The Manual includes ‘The Lost Election Posters’, a series of paintings mimicking typical political campaigns. Himid intends – and successfully, too – to evoke questions of who is represented across powerful institutions. In her own words, the later part of the series ‘are essentially portraits of potential power’ (see photographed). These comprise some of my personal favourites in the book, and I would recommend anyone in the Sackler taking time to appreciate it.
‘I make this work, and have always made it, for other black women. These conversations are and have always been important. I want to show that our lives are complex yet ordinary, filled with the same weight of what has been done to us but at the same time normal and boring too’ (‘A Conversation between Lubaina Himid, Lisa Panting and Malin Ståhl, Hollybush Gardens’, p 293-299)
You can read more about Lubaina Himid here: https://lubainahimid.uk/
Marechera, Dambudzo. The House of Hunger. Harlow: Heinemann,2009. (LIT/MAR)
‘My whole life has been an attempt to make myself the skeleton in my own cupboard. I have been an outsider in my own biography, in my country’s history, in the world’s terrifying possibilities.’
Novelist, short story writer, and poet, Dambudzo Marechera (1952-1987) was born in Rhodesia, now Zimbabwe. A student at New College, Oxford, from 1974, he was eventually sent down after a turbulent two years and repeated clashes with staff and students. Shortly afterwards, in 1978, his first book, The House of Hunger, was published, winning the 1979 Guardian Fiction Prize. Two more of Marechera’s books were published in his lifetime,Black Sunlight(1980), Mindblast(1984), with three others, including a collection of poetry, published posthumously.
The House of Hunger, a collection of short stories, consists of nine interlinked stories concerning Marechera’s childhood and youth in a Rhodesian slum, with the rest of the stories focusing on his time in Oxford. Marechera leaves his readers in no doubt of the sense of otherness and alienation which he felt while he was in Oxford: the story, ‘Black Skin What Mask’, begins with the statement ‘my skin sticks out a mile in all the crowds here’. His writing has been described as abrasive and he himself called his experience of writing in English, rather than his first language Shona, as a matter of ‘discarding grammar, throwing syntax out, subverting images from within, beating the drum and cymbals of rhythm, developing torture chambers of irony and sarcasm, gas ovens of limitless black resonance.’
‘“I got my things and left” is the coolest opening line in African fiction. Marechera is nothing like any African writer before him’ (Helon Habila)
All quotations taken from The House of Hunger (see reference).
Boakye, Jeffrey. Black, Listed: Black British Culture Explored. London: Dialogue Books, 2019. (HT1581.BOA 2019)
“Call me Black and you’ll remind me that, racially, I’m everything I’m not, which makes me everything I am. Call me Black and I won’t even flinch because I’m so used to calling myself Black that it’s become the invisible lens. A perspective that has hardened into an objective truth. Call me Black and I’ll welcome the definition, despite the fact that it denigrates just as much as it defines. Call me Black and I’ll flinch. Call me Black and I won’t even flinch.”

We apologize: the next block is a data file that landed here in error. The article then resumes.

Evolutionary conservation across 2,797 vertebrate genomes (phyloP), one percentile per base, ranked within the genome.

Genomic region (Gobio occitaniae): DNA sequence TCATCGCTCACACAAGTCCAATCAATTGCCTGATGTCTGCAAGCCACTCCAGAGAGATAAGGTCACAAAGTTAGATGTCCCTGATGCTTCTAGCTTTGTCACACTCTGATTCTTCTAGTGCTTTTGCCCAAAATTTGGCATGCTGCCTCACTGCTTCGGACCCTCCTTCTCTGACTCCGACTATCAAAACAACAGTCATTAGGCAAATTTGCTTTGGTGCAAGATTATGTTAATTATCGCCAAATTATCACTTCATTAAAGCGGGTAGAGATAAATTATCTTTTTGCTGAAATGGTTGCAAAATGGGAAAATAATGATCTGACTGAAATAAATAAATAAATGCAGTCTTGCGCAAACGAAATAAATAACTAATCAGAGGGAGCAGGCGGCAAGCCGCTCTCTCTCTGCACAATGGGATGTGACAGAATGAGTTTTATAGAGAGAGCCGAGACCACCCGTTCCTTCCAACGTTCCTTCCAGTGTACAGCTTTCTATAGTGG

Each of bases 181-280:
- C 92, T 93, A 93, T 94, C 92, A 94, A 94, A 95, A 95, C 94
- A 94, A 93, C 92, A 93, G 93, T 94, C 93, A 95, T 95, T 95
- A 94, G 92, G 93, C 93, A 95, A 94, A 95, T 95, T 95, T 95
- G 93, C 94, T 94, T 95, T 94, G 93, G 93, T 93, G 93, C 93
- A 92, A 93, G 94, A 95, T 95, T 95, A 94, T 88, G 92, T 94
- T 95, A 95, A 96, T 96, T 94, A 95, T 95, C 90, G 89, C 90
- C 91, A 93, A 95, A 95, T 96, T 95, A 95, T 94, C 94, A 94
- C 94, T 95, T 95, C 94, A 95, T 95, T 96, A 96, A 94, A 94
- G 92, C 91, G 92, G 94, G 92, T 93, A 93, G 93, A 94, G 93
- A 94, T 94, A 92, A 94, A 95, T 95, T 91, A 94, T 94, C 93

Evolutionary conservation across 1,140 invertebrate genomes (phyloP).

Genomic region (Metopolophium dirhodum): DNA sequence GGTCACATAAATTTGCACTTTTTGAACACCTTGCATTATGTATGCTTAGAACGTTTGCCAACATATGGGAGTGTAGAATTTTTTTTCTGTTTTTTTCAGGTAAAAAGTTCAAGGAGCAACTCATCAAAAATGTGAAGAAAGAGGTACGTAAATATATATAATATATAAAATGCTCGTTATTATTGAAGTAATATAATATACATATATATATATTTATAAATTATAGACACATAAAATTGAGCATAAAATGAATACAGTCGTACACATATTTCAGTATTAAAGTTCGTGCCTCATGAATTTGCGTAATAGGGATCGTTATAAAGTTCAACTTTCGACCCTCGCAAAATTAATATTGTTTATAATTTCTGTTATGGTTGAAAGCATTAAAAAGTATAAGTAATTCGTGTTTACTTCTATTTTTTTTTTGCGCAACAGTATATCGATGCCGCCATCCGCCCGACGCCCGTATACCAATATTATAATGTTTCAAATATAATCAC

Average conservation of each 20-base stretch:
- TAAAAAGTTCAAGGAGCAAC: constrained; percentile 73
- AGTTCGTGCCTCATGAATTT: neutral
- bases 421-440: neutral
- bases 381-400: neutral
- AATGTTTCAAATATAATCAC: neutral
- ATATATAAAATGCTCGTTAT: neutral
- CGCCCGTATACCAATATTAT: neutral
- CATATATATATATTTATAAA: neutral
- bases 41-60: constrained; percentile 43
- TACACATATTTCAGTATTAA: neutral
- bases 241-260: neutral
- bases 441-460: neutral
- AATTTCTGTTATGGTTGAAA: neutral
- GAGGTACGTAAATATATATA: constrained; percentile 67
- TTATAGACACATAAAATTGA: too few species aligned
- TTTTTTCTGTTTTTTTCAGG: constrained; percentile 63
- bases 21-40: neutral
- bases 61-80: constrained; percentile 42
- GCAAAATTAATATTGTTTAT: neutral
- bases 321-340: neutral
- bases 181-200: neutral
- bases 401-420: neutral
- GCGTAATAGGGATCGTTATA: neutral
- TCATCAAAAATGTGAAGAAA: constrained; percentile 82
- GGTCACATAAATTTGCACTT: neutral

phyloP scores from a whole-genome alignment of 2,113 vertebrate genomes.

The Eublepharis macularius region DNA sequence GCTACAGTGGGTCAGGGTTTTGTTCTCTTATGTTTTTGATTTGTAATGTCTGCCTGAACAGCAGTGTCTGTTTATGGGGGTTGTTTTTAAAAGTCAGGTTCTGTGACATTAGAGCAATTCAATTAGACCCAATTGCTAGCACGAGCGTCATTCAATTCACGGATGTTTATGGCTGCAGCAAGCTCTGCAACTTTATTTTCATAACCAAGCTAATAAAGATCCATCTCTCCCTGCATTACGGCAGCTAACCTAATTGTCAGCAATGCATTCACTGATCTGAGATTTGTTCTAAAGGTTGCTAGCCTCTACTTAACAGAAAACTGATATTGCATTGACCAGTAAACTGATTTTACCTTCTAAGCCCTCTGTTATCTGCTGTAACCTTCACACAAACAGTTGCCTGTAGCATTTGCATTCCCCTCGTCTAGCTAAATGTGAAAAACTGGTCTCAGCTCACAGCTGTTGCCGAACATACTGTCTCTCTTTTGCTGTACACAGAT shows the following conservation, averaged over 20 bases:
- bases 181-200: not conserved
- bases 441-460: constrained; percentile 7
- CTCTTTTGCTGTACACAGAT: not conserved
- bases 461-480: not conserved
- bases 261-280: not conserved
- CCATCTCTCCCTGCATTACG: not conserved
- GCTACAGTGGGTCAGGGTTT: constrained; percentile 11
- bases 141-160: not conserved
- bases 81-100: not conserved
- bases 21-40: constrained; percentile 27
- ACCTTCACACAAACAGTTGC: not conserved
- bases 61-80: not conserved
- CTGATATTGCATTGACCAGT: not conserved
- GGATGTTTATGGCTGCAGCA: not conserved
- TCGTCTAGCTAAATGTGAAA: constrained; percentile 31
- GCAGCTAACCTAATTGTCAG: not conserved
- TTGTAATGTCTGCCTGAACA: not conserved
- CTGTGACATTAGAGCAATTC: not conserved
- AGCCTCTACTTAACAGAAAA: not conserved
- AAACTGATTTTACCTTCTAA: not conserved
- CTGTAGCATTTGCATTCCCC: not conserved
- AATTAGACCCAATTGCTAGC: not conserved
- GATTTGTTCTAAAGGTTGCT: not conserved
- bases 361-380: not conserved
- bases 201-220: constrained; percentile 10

Black, Listed by Jeffrey Boakye is an exploration of Black British culture through the descriptors used by and for Black people in the UK. Boakye examines how words and labels can reinforce stereotypes or alternatively create a sense of community. He explores 21st Century Black British identity through an analysis of pop culture and autobiographical anecdotes. The book begins with Boakye recalling how he’s “been Black since about 1988”, the first time that he was made aware of the “otherness” of his skin colour by his classmates in primary school. The theme of Black identity in the UK being perceived as an otherness runs deep throughout the book, as Boakye explores how the Black British community has been represented, oppressed, celebrated and discriminated against.
Touching on everything from the Grime scene to global Black history and the experiences of the Windrush generation, Boakye provides an accessible and entertaining yet raw and insightful view of what it means to be Black in Britain today. I would recommend it to anyone looking to question what purpose labels serve, and in what ways they can be helpful and in what ways they isolate.
Marson, U. & Donnell, A., 2011. Selected poems, Leeds: Peepal Tree Press. (PR9265.9.M37 A6 MAR 2011)
Una Marson was born in 1905 in Saint Elizabeth, Jamaica. By the time she first left Jamaica, she had published two poetry collections, founded the feminist periodical Cosmopolitan, and wrote her first play and had it staged. She bought her first ticket to London in 1932, but moved back and forth between Jamaica and London multiple times throughout her life. Outside of poetry, her career was busy and varied, with highlights including:
Author and Director of the first Black production on the West End with her play At What Price.
Editor of and Contributor to The Keys, the journal of the League of Coloured Peoples (of which she was a prominent member)
Head of the West Indies Service for the British Broadcasting Corporation (BBC)
Founder of the BBC’s ‘Caribbean Voices’.
Speaker at the conference of the British Commonwealth League
Speaker at the conference of the International Alliance for Women’s Suffrage and Equal Citizenship
Secretary to Haile Selassie (Emperor of Ethiopia) during his exile to London